One of the most interesting of Central Alberta’s pioneers and one who has left a lasting legacy in the community is William Morley Puncheon “Dick” Jarvis.
Dick Jarvis was born on Aug. 29, 1870, the son of Arthur Murray and Annie McLear Jarvis. His family was United Empire Loyalists and true pioneers of Toronto. The Jarvis family developed both the Yorkville and Rosedale subdivisions of Toronto and Jarvis St. is named after an uncle.
When he turned 17, Dick joined the North West Mounted Police. Several other family members also become Mounted Policemen, including Superintendent Edward Worrell Jarvis, Inspectors William Drummer Jarvis and Arthur Murray Jarvis and Constables Stephen Murray Jarvis and Frederick Starr Jarvis.
Dick was stationed at Regina, Maple Creek, Medicine Hat, Fort Macleod and Lethbridge. He left the N.W.M.P. in 1893 and married Marion Osborne Harvey, of Maple Creek, Saskatchewan. Dick worked for a while on horse ranches in Montana, before getting a job at the famous Cochrane Ranche west of Calgary.
In 1896, Dick and Marion ran a hotel at Mitford (Cochrane), but it was a short-lived venture. Dick was soon working as a traveling salesman in Ontario and New York State.
In 1899, Dick, Marion and family moved to Red Deer. Dick opened a lumberyard on Gaetz Ave. Marion opened a fancy goods and Christmas toy store, followed by Red Deer’s first women’s wear store.
Just after the turn of the last century, the Jarvises became one of the first Red Deer families to camp on the shores of Sylvan Lake, near the current intersection of 50 St. and Lakeshore Dr.
However, Marion did not like staying in a tent. Consequently, Dick built a small log cabin near the large spring by the Golf Course creek. In 1904, Dick sold that property to the Loiselle family and bought 300 acres from the C.P.R. on the southeast end of the lake. The area soon became known as Jarvis Bay.
Dick started a small farm and built two log cabins on the property. The nearby Outlet Creek was greatly enjoyed by the family. The Jarvis and other neighbours used to place barrels in the creek to catch large numbers of fish for dinner. They also canoed down the creek to Cygnet and Burnt Lakes and then on to the Red Deer River.
However Dick also had to lay a number of wooden planks along the beach so that his wife and daughters would not have to step on the numerous garter snakes as they made their way to the nearby Lower Camp, and the fledgling hamlet of Sylvan Lake farther to the west.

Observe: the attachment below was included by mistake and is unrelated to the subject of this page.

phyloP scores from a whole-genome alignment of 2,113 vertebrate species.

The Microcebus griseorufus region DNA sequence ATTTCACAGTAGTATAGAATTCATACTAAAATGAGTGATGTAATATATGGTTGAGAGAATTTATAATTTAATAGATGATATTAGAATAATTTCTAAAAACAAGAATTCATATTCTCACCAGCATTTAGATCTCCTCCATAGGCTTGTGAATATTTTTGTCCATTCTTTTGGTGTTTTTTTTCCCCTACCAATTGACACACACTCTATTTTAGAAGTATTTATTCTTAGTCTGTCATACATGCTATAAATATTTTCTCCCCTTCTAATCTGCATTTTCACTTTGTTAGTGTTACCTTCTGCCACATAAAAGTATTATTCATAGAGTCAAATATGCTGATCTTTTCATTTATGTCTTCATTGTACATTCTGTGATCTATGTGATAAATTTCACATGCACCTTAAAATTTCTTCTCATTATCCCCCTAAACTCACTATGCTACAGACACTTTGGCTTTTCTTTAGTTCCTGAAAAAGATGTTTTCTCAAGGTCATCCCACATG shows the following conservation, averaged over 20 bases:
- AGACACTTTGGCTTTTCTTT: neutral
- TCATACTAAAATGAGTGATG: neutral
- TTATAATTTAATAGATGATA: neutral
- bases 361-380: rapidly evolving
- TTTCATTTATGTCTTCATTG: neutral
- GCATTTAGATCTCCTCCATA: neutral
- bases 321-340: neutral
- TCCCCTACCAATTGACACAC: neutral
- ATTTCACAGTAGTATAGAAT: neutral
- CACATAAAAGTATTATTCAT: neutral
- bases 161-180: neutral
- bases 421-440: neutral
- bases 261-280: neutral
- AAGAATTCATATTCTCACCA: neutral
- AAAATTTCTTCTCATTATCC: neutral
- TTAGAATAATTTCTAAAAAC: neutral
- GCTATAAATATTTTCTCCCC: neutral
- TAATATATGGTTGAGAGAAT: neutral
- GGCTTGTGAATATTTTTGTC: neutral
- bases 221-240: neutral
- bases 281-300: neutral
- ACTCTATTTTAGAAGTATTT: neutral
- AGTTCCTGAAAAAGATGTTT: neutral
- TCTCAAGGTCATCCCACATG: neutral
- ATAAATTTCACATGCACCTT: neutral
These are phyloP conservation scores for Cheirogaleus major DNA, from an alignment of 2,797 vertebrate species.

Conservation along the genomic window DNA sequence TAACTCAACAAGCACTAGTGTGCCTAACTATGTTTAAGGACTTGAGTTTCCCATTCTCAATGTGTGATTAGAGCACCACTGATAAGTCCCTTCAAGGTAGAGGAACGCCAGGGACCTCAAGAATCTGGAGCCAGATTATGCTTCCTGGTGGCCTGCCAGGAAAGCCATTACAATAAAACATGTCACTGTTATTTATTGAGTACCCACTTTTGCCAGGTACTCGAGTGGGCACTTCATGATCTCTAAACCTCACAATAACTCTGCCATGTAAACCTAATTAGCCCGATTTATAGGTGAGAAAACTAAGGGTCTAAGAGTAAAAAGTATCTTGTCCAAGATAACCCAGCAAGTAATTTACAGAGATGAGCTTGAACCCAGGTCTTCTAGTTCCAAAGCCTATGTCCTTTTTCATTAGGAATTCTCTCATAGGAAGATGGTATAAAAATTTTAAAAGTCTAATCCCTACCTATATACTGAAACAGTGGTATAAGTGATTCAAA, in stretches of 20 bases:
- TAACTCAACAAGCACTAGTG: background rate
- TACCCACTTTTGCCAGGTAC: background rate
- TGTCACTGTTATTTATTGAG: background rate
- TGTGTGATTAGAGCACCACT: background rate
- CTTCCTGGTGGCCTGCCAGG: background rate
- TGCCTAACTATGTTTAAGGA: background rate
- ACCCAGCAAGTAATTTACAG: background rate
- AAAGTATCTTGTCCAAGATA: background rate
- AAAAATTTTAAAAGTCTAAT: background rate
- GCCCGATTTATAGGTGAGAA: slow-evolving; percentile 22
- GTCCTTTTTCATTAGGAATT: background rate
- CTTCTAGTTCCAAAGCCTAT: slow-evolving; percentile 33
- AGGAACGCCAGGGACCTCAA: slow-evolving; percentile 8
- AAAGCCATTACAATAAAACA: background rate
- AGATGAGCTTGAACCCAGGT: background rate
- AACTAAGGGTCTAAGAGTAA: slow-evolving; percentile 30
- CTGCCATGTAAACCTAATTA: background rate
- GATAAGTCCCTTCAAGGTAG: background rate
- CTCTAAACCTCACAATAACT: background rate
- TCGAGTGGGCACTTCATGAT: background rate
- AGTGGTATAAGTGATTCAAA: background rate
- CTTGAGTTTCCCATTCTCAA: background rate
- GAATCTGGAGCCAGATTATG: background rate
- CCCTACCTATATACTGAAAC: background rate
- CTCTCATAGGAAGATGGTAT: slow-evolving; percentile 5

Meanwhile, Dick continued to run a series of lumber businesses in Red Deer, while Marion continued to operate a store on Ross St. West. A bad fire destroyed the store in November 1907, but Dick remained in the lumber business. In 1913, he sold out to Cushing Brothers of Calgary.
During the First World War, Dick served as a provost lieutenant with the 187 Battalion. After the War, he worked as an agent for Imperial Oil.
Dick and Marion became very active in communities both in Red Deer and at Sylvan Lake. Dick became the president of the Red Deer Lacrosse Club and served as Sovereign of the local lodge of the Canadian Woodmen of the World. Dick later became a member of the Legion. Marion was very active with the Ladies Guild of St. Luke’s Anglican Church in Red Deer and later became an active member of both the I.O.D.E. and the Royal Purple.
On Oct. 6, 1929, Dick died suddenly of a heart attack while returning with his family from a trip to Calgary. He was only 59. Marion continued to live in Red Deer until 1940, when she moved to Calgary to be closer to family. She passed away on Oct. 5, 1947.
Dick and Marion were survived by daughters Edythe Baker, Constance (Connie) Pullar and Marion Dow. Dick and his wife Marion are both buried in the Red Deer Cemetery.
The Summer Village of Jarvis Bay and Jarvis Bay Provincial Park are named in honour of Dick, Marion and their family.
Jarvis Ave. and Jarvis Cl. in Red Deer’s Johnstone Crossing subdivision are also named in honour of the Jarvis family, including Dick’s cousin Percy Jarvis, the long-time mayor of the Village of North Red Deer.